- ItemOpen AccessLichen Striatus with Nail Involvement in a 6-Year-Old Boy(2020-01-27) Leung, Alexander K. C.; Leong, Kin Fon; Barankin, BenjaminWe describe a 6-year-old boy with an asymptomatic linear eruption on the left index finger with mild erythema of the proximal nail fold, nail dystrophy, and subungual hyperkeratosis of the nail. A diagnosis of nail lichen striatus was made. The child was successfully treated with a topical corticosteroid. Because of its rarity, nail lichen striatus is often under-recognized. Physicians should be familiar with the nail involvement in individuals with lichen striatus so that an accurate diagnosis can be made and unnecessary investigations and treatment avoided.
- ItemOpen AccessNevus Lipomatosus Superficialis on the Left Proximal Arm(2017-09-13) Leung, Alexander K. C.; Barankin, BenjaminWe report a 58-year-old woman with a solitary type of nevus lipomatosus superficialis on the left proximal arm. To our knowledge, the occurrence of a solitary type of nevus lipomatosus superficialis on the arm has very rarely been reported. A perusal of the literature revealed but one case, to which we are going to add another one. Recognition of this clinical manifestation is important so that a proper diagnosis can be made.
- ItemOpen AccessPersistent Salmon Patch on the Forehead and Glabellum in a Chinese Adult(2014-05-14) Leung, Alexander K. C.; Barankin, Benjamin; Hon, Kam LunSalmon patches are present in approximately 44% of all neonates. The lesions tend to fade with time and those on the glabellum, eyelids, nose, and upper lip are rarely detected after the age of 6. We report a 33-year-old Chinese female with a salmon patch on the forehead and glabellum. To our knowledge, the occurrence of a salmon patch on the forehead and glabellum in adulthood has not been reported. The persistent salmon patch on the face of an adult is benign and not associated with any neurocutaneous syndrome or underlying vascular abnormality. The color of the lesion can be ameliorated with laser therapy if cosmesis is a concern.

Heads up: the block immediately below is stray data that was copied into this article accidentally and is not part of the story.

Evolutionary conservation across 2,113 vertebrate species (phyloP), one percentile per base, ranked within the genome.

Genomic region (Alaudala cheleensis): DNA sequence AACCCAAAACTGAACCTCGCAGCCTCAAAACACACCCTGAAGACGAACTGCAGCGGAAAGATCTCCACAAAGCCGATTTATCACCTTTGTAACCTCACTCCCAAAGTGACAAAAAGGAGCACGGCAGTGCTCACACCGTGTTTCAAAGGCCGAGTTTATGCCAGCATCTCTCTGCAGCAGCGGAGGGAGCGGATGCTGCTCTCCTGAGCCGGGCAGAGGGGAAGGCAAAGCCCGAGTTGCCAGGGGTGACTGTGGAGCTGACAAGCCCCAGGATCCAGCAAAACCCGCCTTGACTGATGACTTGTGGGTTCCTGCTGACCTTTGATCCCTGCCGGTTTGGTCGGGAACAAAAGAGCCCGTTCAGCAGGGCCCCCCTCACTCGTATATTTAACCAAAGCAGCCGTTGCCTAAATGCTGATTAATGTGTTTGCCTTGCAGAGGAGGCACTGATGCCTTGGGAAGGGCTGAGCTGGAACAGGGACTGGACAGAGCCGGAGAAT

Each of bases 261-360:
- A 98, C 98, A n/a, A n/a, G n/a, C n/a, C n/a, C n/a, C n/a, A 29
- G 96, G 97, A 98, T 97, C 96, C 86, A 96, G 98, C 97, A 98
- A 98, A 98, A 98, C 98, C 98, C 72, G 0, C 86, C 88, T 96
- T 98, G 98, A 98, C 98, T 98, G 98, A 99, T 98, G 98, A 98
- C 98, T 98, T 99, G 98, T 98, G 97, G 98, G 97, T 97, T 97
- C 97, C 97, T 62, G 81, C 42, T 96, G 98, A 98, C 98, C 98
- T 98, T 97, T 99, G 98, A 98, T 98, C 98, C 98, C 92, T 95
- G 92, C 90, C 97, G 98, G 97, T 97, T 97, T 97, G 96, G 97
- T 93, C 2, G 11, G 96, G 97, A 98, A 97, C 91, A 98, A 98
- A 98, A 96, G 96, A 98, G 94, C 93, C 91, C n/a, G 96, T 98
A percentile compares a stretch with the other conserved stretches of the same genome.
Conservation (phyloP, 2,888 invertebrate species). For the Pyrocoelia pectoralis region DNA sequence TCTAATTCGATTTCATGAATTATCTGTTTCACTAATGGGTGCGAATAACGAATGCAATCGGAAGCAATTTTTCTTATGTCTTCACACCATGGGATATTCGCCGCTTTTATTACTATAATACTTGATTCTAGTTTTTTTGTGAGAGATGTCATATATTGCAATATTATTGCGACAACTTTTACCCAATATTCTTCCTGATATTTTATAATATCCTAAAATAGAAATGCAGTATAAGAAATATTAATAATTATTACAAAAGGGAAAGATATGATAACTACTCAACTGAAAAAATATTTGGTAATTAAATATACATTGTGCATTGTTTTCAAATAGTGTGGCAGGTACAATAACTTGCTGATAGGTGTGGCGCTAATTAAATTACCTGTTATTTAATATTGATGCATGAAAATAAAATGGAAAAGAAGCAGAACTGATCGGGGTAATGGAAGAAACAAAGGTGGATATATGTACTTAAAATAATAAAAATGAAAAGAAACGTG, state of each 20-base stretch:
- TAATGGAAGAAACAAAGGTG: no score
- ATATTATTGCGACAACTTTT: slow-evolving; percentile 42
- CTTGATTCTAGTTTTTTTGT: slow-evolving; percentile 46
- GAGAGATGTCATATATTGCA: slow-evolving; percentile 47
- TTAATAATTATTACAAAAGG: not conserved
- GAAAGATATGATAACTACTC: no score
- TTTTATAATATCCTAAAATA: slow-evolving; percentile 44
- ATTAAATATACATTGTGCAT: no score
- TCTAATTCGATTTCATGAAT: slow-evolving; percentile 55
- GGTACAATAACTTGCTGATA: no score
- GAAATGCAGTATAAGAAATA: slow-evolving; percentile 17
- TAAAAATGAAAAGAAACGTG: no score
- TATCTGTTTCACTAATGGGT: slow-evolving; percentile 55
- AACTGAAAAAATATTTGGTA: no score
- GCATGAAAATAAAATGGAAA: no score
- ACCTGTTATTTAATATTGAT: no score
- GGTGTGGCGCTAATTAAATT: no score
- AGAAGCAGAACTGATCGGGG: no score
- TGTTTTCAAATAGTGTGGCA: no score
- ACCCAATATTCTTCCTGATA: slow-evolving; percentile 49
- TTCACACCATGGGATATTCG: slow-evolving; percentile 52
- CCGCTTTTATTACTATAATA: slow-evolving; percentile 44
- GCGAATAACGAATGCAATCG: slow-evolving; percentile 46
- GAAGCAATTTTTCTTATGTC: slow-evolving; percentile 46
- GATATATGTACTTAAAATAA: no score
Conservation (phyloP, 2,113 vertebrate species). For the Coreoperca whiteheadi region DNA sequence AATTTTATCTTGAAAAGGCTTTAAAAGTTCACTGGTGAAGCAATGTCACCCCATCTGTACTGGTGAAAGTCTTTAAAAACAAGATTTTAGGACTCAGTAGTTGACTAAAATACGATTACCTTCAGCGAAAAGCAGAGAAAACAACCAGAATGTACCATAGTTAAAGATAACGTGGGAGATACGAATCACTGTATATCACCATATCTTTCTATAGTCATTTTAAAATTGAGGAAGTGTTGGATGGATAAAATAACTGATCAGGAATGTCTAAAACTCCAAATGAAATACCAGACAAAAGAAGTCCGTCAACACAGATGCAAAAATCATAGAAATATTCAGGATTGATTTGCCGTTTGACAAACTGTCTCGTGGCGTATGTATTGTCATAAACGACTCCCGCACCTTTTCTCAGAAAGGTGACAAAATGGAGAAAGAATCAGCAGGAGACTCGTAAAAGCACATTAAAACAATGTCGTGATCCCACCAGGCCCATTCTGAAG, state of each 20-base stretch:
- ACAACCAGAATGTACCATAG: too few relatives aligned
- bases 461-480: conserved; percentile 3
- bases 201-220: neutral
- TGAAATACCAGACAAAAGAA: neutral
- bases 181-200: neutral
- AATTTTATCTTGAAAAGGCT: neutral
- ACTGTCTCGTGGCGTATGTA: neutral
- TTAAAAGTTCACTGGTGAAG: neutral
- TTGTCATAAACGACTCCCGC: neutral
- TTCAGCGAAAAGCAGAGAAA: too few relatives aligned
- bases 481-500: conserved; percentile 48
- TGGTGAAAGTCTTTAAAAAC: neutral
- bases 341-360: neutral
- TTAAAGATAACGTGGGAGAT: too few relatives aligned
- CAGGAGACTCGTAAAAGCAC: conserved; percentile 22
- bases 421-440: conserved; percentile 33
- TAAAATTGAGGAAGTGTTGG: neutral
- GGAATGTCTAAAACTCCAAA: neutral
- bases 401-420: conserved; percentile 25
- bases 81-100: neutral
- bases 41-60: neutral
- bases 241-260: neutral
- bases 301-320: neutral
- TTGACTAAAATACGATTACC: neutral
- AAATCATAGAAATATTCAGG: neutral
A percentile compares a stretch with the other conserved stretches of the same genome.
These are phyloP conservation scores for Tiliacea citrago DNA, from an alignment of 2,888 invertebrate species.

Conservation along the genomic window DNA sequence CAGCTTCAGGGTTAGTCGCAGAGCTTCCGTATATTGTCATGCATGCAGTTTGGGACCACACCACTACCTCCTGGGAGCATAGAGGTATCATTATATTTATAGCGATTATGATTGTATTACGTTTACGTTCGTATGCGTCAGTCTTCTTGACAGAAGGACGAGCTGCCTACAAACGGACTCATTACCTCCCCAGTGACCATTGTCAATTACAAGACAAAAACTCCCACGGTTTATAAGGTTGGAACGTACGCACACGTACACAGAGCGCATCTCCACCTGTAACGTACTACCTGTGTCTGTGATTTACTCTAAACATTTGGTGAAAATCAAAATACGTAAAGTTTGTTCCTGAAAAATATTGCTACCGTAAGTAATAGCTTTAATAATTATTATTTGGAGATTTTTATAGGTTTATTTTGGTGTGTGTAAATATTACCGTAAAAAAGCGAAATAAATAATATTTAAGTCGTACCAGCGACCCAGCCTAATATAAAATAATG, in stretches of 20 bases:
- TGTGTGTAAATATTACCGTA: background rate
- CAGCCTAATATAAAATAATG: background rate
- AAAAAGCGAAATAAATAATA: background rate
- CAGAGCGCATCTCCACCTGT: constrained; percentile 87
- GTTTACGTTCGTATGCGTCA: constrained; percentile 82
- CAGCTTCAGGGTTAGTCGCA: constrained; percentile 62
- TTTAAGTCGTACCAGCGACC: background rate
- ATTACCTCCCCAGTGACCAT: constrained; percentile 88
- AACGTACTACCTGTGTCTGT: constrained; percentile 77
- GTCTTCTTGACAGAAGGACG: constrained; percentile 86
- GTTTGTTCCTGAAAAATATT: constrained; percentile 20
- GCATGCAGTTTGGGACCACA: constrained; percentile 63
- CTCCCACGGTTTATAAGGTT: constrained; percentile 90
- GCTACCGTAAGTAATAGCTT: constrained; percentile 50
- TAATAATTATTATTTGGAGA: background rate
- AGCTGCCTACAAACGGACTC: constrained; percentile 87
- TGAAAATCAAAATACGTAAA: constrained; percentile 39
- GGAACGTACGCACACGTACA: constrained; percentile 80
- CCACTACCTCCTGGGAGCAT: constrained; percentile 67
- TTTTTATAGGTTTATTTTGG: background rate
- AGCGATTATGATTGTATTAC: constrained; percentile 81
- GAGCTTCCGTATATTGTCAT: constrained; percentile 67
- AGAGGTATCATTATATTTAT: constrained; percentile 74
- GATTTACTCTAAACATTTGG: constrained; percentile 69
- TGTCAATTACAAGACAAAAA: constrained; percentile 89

- ItemOpen AccessPhysiological Striae Atrophicae of Adolescence with Involvement of the Axillae and Proximal Arms(2017-05-16) Leung, Alexander K. C.; Barankin, BenjaminWe report a 16-year-old adolescent male with multiple violaceous, atrophic, vertical linear striae isolated to the axillae and proximal arms of approximately one-year duration. In the past two years, he indulged in heavy weight-lifting. He experienced a growth spurt over the past few years. The patient was otherwise in good health and was not on any medications. Physiological striae atrophicae of adolescence where the striae were restricted to the axillae and proximal arms have very rarely been reported.
- ItemOpen AccessPhysiological Striae Atrophicae of Adolescence with Involvement of the Upper Back(2013-07-15) Leung, Alexander K. C.; Barankin, BenjaminWe report a 13-year-old boy with multiple purplish, atrophic, horizontal linear striae in the thoracic area. He reported a growth spurt in the preceding 12 months. His past health was unremarkable, and he took no medications. To our knowledge, physiological striae atrophicae of adolescence where idiopathic striae were restricted to the upper back have rarely been reported. Physiological striae atrophicae of adolescence may, on occasions, be mistaken for child abuse. It is important that child care professionals recognize this condition so that false accusations of child abuse will not be made.